CHEYENNE - Wyoming could be at a crossroads when it comes to a potential boom of wind energy projects in the state.
While developers are warning wind's success in the state could hinge on whether state lawmakers choose to hike taxes on the industry, a proponent of increasing taxes on wind isn't buying it.
Regardless of what happens with taxes on wind, the face of energy development in Wyoming is changing.
With renewable energy on the rise worldwide, Wyoming could be a standout beneficiary when it comes to wind. Between Rocky Mountain Power, Power Company of Wyoming and Viridis Eolia Corp., private companies are preparing to invest billions in the Cowboy State to establish wind farms and transmission lines.
"Just like Wyoming was blessed with some of the best reserves of coal, Wyoming is also blessed with over 50 percent of the quality wind in the United States," said Loyd Drain, an energy consultant and former executive director of the Wyoming Infrastructure Authority. "And depending on what Wyoming does with that, they could really use the revenue relative to that to offset the decline that's occurred in coal revenues, and that's going to continue to decline."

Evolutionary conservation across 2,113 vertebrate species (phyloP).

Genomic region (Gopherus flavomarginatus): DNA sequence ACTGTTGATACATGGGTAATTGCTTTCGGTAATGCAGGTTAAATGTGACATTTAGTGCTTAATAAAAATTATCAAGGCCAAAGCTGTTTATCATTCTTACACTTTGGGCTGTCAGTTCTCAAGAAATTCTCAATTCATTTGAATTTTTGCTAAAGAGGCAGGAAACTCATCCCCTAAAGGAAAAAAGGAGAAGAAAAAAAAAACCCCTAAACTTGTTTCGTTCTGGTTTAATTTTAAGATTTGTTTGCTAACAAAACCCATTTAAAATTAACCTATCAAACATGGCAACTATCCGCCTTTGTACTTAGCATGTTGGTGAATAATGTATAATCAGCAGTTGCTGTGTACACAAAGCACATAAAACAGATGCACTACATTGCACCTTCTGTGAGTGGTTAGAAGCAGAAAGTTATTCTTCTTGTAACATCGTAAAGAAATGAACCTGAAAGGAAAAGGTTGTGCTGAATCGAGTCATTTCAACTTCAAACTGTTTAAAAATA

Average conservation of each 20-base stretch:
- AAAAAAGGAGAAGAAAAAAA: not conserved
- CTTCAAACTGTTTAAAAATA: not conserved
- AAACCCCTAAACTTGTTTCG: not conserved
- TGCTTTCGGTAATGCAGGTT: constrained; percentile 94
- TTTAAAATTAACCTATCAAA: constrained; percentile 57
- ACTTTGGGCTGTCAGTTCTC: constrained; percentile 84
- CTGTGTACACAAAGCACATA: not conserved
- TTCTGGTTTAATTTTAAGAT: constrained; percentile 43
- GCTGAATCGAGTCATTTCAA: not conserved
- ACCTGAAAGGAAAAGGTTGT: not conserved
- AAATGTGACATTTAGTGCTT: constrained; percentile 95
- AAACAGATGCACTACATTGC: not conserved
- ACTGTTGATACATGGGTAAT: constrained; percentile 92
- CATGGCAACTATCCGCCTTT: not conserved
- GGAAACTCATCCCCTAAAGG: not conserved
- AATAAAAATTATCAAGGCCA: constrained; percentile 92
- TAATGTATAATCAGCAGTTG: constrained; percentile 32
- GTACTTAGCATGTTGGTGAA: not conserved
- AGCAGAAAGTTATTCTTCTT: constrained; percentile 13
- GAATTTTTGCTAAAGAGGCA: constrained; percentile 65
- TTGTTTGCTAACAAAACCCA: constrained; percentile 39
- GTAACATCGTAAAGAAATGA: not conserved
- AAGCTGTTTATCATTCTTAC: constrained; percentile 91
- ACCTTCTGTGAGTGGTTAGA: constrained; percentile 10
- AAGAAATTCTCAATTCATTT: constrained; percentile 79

Economic indicators in the state seem to be offering some reason for optimism, but state agencies and departments across the board are likely to face continuing budgetary reductions in the near future.
And no matter what President Donald Trump promised about reviving the coal industry - one of Wyoming's key revenue sources - it is unlikely it will ever return to its previous economic prominence, said Rob Godby, director of the University of Wyoming Center of Energy Economics and Public Policy.
"The big change that's happened in the last four years is no one is building coal plants," he said. "There's not a single coal-fired power plant planned to be built in the country. Not just this year, next year or the year after. They just aren't building them anymore because they've become uncompetitive."
In a best-case scenario, Godby said coal production is likely to remain about where it is now, though most projections show a gradual decline. Much of coal's decline is a result of the rise of natural gas, but at the same time, Godby said "irresistible market trends" are likely to continue feeding growth for renewable energy sources. Most of that growth is occurring with wind, he said, because the economic incentives are becoming more appealing.